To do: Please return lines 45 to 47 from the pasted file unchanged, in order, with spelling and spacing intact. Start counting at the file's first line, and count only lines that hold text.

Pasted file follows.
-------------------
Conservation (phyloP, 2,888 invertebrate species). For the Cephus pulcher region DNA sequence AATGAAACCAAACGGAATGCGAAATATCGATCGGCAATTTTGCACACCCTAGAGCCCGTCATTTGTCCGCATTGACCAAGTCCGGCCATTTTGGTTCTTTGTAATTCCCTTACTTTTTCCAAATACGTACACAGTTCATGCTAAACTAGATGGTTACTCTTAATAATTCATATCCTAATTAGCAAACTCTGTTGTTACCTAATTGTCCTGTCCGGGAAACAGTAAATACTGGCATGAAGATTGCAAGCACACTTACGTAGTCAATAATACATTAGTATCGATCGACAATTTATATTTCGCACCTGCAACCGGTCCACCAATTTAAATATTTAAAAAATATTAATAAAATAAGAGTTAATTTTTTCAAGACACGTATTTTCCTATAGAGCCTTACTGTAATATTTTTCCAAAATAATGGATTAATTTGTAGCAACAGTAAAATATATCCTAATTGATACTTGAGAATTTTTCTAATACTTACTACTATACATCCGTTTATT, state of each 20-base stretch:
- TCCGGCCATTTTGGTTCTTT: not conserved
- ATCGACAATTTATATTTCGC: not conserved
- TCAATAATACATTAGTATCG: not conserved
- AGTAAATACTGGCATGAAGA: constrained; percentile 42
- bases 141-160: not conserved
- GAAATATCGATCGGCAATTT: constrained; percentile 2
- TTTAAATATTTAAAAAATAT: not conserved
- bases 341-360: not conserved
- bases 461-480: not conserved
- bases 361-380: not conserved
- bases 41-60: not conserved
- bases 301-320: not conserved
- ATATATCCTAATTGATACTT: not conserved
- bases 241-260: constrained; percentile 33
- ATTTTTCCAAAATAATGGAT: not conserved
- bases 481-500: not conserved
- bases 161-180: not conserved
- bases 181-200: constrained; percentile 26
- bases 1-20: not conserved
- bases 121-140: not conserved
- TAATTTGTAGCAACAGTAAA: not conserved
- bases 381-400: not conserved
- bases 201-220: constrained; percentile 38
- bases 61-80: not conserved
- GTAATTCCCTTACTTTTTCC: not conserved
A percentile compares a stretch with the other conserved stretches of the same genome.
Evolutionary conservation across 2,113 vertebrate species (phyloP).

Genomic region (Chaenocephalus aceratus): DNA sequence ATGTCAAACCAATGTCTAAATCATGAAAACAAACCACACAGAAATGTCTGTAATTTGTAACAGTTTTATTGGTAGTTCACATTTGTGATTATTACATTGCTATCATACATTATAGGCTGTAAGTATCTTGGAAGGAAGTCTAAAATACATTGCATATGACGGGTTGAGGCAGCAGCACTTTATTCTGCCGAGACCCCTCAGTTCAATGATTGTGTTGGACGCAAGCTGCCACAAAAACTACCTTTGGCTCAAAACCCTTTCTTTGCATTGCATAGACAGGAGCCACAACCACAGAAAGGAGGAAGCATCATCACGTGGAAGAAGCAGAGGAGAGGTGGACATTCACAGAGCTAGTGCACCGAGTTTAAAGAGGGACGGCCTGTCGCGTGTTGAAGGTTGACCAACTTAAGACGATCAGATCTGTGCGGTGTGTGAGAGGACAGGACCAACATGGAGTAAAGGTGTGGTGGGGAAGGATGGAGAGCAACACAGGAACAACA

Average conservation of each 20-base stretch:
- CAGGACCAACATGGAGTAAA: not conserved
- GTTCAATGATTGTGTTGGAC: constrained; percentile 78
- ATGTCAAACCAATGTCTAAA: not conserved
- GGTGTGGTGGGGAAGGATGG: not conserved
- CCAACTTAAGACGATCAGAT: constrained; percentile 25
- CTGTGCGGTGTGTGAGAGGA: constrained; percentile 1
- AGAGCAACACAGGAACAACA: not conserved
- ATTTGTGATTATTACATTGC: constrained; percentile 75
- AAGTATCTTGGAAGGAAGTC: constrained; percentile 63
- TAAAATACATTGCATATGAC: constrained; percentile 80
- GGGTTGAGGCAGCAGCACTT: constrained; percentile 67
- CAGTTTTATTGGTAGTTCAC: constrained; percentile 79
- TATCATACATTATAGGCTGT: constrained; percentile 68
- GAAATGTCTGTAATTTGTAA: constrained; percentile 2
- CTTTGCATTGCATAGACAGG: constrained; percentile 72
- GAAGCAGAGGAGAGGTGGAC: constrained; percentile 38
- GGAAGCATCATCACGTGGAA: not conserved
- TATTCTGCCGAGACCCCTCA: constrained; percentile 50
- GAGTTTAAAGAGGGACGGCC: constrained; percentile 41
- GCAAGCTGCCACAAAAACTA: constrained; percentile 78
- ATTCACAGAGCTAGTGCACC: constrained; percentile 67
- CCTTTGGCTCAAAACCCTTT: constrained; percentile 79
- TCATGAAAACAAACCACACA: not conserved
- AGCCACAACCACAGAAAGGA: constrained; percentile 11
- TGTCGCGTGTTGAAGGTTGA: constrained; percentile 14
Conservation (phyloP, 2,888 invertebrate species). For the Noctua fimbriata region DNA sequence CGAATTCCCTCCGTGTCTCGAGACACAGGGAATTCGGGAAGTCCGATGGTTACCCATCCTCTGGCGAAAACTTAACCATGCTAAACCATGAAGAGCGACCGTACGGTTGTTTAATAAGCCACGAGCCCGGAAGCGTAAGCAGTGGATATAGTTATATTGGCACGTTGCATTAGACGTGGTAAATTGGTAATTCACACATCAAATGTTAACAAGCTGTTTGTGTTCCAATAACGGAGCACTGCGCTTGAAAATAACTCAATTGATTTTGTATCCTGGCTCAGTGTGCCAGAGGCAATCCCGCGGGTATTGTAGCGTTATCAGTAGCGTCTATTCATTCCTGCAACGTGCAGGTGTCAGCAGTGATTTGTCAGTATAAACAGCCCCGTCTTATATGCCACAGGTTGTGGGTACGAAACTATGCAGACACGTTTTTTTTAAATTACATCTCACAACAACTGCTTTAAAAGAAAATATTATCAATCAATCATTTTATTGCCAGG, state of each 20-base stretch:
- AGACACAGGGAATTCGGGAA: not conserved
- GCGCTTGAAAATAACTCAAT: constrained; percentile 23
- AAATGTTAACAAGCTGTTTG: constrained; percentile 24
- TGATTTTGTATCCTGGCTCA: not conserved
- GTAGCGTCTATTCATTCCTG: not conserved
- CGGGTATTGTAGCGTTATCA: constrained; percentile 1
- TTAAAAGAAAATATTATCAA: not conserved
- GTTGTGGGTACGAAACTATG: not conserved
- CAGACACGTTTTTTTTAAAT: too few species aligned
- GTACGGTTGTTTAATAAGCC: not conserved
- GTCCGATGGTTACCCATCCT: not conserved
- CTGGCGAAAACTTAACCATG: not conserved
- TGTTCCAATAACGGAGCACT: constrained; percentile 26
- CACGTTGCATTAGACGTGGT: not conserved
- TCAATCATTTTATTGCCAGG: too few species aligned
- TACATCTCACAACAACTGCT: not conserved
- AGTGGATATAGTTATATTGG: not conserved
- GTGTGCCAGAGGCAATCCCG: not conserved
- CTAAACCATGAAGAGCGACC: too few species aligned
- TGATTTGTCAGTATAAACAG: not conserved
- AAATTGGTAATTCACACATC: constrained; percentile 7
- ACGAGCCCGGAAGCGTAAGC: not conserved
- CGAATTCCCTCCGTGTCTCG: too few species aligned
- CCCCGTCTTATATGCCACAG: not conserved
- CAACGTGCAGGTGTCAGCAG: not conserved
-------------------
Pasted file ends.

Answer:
- CTTTGCATTGCATAGACAGG: constrained; percentile 72
- GAAGCAGAGGAGAGGTGGAC: constrained; percentile 38
- GGAAGCATCATCACGTGGAA: not conserved